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Module 5: Basics of Fundamental Analysis in Indices Trading

Module 5: Basics of Fundamental Analysis in Indices Trading
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Module 5: Basics of Fundamental Analysis in Indices Trading

Module 5: Basics of Fundamental Analysis in Indices Trading

5.1 What is fundamental analysis in the context of indices?

Fundamental analysis aims to discern the intrinsic value of an asset. It involves understanding and studying the various factors that could impact its price, and using the findings as the basis for informed trading decisions. 

When used to analyse a stock, fundamental analysis involves looking at internal factors such as the company’s financials and fundamentals, as well as external factors like political events, news, scandals or competitor landscape that could impact the stock. 

However, since an index is a benchmark that references anywhere from tens to hundreds of different stocks, fundamental analysis in the context of indices trading can only examine common external factors that impact the constituents tracked. This would range from economic indicators, political events and sector performance. 

Fundamental analysis is a useful skill that any serious index investor should hone. At its most basic level, fundamental analysis involves keeping up with the news and taking note of relevant development and potentially impactful events.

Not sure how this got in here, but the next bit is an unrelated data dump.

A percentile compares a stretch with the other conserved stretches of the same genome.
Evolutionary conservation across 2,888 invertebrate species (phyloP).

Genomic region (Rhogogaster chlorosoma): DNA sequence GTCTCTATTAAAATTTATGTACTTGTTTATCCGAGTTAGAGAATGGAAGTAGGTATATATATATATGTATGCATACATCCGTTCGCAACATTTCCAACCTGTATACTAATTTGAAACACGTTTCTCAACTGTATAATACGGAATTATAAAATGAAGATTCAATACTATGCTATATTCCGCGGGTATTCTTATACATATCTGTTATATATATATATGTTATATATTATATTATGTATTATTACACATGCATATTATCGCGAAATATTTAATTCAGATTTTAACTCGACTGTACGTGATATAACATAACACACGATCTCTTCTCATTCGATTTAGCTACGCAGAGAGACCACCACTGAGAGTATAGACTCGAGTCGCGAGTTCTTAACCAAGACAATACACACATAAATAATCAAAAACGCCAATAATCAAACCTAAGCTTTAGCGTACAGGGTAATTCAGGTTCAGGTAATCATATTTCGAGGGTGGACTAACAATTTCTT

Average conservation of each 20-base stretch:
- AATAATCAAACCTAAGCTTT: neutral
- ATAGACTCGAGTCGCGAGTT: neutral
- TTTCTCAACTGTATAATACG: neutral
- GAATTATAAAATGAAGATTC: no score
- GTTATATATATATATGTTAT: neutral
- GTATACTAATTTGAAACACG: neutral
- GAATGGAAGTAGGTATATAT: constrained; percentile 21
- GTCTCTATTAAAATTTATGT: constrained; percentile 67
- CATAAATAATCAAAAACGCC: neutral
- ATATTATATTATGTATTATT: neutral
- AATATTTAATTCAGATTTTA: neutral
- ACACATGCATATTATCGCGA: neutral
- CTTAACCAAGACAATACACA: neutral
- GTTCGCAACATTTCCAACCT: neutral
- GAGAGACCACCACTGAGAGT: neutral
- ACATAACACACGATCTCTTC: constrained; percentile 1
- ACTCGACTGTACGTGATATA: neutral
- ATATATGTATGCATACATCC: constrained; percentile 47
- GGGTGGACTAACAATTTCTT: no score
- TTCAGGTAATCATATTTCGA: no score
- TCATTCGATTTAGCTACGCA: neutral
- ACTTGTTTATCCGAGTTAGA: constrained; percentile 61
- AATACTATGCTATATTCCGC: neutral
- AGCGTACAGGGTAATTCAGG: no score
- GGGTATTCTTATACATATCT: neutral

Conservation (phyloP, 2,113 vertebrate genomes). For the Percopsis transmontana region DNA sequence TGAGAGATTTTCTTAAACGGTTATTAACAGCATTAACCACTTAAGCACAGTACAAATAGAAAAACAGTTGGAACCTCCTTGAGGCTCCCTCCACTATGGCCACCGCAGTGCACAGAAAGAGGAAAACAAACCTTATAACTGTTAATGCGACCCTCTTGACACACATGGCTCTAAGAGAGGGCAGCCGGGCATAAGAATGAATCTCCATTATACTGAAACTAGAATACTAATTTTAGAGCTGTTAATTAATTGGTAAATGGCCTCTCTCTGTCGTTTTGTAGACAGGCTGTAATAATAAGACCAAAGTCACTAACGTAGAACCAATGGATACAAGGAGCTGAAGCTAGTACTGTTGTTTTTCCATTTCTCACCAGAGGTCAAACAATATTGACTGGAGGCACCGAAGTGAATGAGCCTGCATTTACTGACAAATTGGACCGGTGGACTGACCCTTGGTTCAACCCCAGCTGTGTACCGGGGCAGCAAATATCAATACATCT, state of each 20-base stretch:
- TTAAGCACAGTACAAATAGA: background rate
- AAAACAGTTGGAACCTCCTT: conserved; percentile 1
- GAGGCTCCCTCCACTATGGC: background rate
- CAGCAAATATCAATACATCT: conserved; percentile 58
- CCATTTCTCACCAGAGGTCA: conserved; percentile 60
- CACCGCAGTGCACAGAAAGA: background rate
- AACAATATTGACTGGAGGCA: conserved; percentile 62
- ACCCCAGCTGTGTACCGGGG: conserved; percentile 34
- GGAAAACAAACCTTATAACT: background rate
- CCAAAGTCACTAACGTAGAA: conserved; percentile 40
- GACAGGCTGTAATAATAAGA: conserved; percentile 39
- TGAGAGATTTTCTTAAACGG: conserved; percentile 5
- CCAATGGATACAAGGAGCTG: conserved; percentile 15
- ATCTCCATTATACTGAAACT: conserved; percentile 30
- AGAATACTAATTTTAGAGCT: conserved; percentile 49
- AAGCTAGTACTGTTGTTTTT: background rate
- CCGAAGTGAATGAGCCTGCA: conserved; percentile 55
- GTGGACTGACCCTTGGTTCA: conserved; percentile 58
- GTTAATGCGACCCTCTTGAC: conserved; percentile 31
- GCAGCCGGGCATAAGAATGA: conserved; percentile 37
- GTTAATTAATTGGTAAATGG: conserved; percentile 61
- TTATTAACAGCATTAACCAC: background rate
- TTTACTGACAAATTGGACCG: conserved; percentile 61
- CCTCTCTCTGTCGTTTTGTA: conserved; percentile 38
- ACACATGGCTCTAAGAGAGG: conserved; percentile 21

Those who are interested in developing their fundamental analysis skill may find it useful to have access to an economic calendar – this is a collection of important events such as earnings reports, interest rate announcements, elections, wars, etc, that have an impact on the macroeconomic environment. 

Here’s an example of what an economic calendar looks like: 

5.2 Economic indicators affecting indices

Gross Domestic Product (GDP)

Since economic growth and index readings are closely related, strong GDP numbers can have a positive influence on major stock market indices. This can be readily observed; many important indices such as the S&P 500 have been seen to rally upon news of good GDP results [1]

Central bank interest rate 

When a central bank cuts interest rates, it reduces the cost of borrowing, leading to more credit entering the economic system. This is by design, and is used as a means to stimulate consumption and get a sluggish economy moving. 

One side effect of lowering interest rates is that more money is invested into the stock market. 

Afterall, if the cost to borrow is low enough, investors will be motivated to invest using debt, in the hopes that investment returns will be high enough to pay for the cost of borrowing. 

Extra funds entering the stock market will drive up prices, which leads to a rise in index readings. The reverse can also happen; when a central bank raises interest rates, stock markets experience pullbacks as investors sell off holdings to generate cash. 

This leads to falling share prices, which brings down stock market indices. 

Inflation rates

When inflation increases in a country, the cost of living gets driven up. This means consumers have to pay more for essentials like food, housing, transport and utilities, which leaves them with less money to spend. 

This results in lowered profits in discretionary sectors such as fashion, travel, household appliances, luxury items, as people cut back on non-essential purchases.